Publisher's Note: Products purchased from Third Party sellers are not guaranteed by the publisher for quality, authenticity, or access to any online entitlements. Handbook of fractures / Kenneth A. Egol, Kenneth J. Koval, Joseph D. Zuckerman 4th ed. Philadelphia: Wolters Kluwer/Lippincott Williams & Wilkins Health. (PDF) Oxford Handbook of Pediatrics, 2nd caite.info Safety topics Book for daily toolbox talk. Though many of these topics are not new, it will definitely.
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Handbook of Fractures, 3rd Edition. Read more Arthroscopic Management of Distal Radius Fractures Lecture Notes: Orthopaedics and Fractures 4th ed. HANDBOOK OF FRACTURES Third Edition EDITORS John A. Elstrom, M.D. Clinical &sistant Professor University of IUinois Chicago, Illinois Department of. [caite.infoman] Handbook of Fractures (3rd Ed.) - Ebook download as PDF File . pdf), Text File .txt) or read book online.
Revision surgery. Skeletal Traction Fig. Advance the needle until paresthesia is obtained. These require debridement of the intraabdominal and extraabdominal missile paths. The current dose of toxoid is 0. Very high energy above plus gross contamination. Handbook of Thermoplastic Elastomers Pdl Handbook.
A tracheostomy may be necessary. Foreign objects should be removed. Hemodynamic stability is defined as normal vital signs that are maintained w ith only maintenance fluid volumes. In trauma patients, shock is hemorrhagic until proven otherw ise. At a minimum, tw o large-bore intravenous lines should be placed in the antecubital fossae or groin w ith avoidance of injured extremities.
Serial monitoring of blood pressure and urine output is necessary, w ith possible central access for central venous monitoring or Sw an-Ganz catheter placement for hemodynamic instability. Serial hematocrit monitoring should be undertaken until hemodynamic stability is documented. Peripheral blood pressure should be assessed. Blood pressure necessary to palpate a peripheral pulse. Large-bore venous access, Ringer lactate resuscitation, monitoring of urine output, central venous pressure, and pH.
Blood replacement as indicated by serial hematocrit monitoring. Traction w ith Thomas splints or extremity splints to limit hemorrhage from unstable fractures. Consideration of angiography w ith or w ithout embolization or immediate operative intervention for hemorrhage control. Neurogenic Shock This occurs in patients w ith a thoracic level spinal cord injury in w hich sympathetic disruption results in an inability to maintain vascular tone. Consider in a head-injured or spinal cordinjured patient w ho does not respond to fluid resuscitation.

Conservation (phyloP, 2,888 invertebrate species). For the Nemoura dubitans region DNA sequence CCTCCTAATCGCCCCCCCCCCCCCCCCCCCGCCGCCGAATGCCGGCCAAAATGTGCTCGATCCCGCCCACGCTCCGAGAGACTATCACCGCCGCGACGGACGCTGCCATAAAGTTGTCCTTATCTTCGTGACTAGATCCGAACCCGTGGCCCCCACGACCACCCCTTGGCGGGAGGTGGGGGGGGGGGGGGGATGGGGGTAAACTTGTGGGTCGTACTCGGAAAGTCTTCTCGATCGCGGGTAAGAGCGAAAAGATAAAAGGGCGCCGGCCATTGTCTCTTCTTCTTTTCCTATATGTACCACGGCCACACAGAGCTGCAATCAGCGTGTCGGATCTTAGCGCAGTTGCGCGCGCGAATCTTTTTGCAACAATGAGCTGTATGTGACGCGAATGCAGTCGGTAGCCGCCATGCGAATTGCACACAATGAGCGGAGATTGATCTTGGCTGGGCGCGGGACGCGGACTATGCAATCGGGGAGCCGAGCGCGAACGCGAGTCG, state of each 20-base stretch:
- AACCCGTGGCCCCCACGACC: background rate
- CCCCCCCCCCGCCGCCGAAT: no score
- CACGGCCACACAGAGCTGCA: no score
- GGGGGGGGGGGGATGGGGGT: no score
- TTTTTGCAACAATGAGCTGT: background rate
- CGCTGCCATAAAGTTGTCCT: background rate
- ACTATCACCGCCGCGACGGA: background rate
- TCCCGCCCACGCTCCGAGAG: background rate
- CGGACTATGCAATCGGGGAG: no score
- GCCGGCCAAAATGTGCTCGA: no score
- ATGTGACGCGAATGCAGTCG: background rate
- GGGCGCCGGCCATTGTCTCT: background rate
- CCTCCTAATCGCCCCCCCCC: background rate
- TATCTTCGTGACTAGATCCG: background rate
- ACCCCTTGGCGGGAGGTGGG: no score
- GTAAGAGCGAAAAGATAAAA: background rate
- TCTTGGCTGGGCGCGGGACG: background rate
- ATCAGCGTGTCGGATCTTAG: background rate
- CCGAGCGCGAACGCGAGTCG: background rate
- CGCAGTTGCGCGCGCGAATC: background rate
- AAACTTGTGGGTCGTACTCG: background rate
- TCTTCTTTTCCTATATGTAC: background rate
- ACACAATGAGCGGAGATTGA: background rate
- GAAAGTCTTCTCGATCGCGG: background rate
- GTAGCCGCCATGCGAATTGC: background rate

Septic Shock Consider in patients w ith gas gangrene, missed open injuries, and contaminated w ounds closed primarily. This occurs in the early to late phases, but not in the acute presentation. In the absence of open hemorrhage, bleeding into voluminous spaces chest, abdomen, pelvis, thigh must be ruled out. This may require diagnostic peritoneal lavage, angiography, CT, MRI, or other techniques as dictated by the patient presentation.
Saline cross-matched blood may be ready in 10 minutes; it may have minor antibodies. Type O negative blood is used for life-threatening exsanguination. Warming the blood w ill help to prevent hypothermia. Monitor coagulation factors, platelets, and calcium levels. May support systolic blood pressure by increasing peripheral vascular resistance. Are contraindicated in patients w ith severe chest trauma. Liver, splenic, renal parenchymal injury: The Glasgow coma scale Table 2.
These injuries cannot be adequately evaluated by physical examination. Table 2. Revised trauma score: The RTS correlates w ell w ith the probability of survival. Evaluation of multiple trauma patient injury severity score ISS Abbreviated Injury Scale defined body areas external structures. Minor Moderate Severe non-life-threatening Severe life-threatening Critical survival uncertain Fatal dead on arrival. This anatomic scoring system provides an overall score for patients w ith multiple injuries.
It is based on the Abbreviated Injury Scale AIS , a standardized system of classification for the severity individual injuries from 1 mild to 6 fatal. Each injury is assigned an AIS score and is allocated to one of six body regions head, face, chest, abdomen, extremities including pelvis, and external structures. The total ISS score is calculated from the sum of the squares of the three w orst regional values.
It is important to emphasize that only the w orst injury in each body region is used. The ISS ranges from 1 to 75, w ith any region scoring 6 automatically giving a score of The ISS limits the total number of contributing injuries to three only, one each from the three most injured regions, w hich may result in underscoring the degree of trauma sustained if a patient has more than one significant injury in more than three regions or multiple severe injuries in one region.
To address some of these limitations, Osler et al. Both systems P. Lateral cervical spine: Clinical clearance cannot occur if the patient has a depressed level of consciousness for any reason e.
Anteroposterior AP chest AP pelvis Possibly a lateral thoracolumbar spine Possibly a CT of the head, cervical spine if not cleared by plain radiographs , thorax, abdomen, or pelvis w ith or w ithout contrast as dictated by the injury pattern P.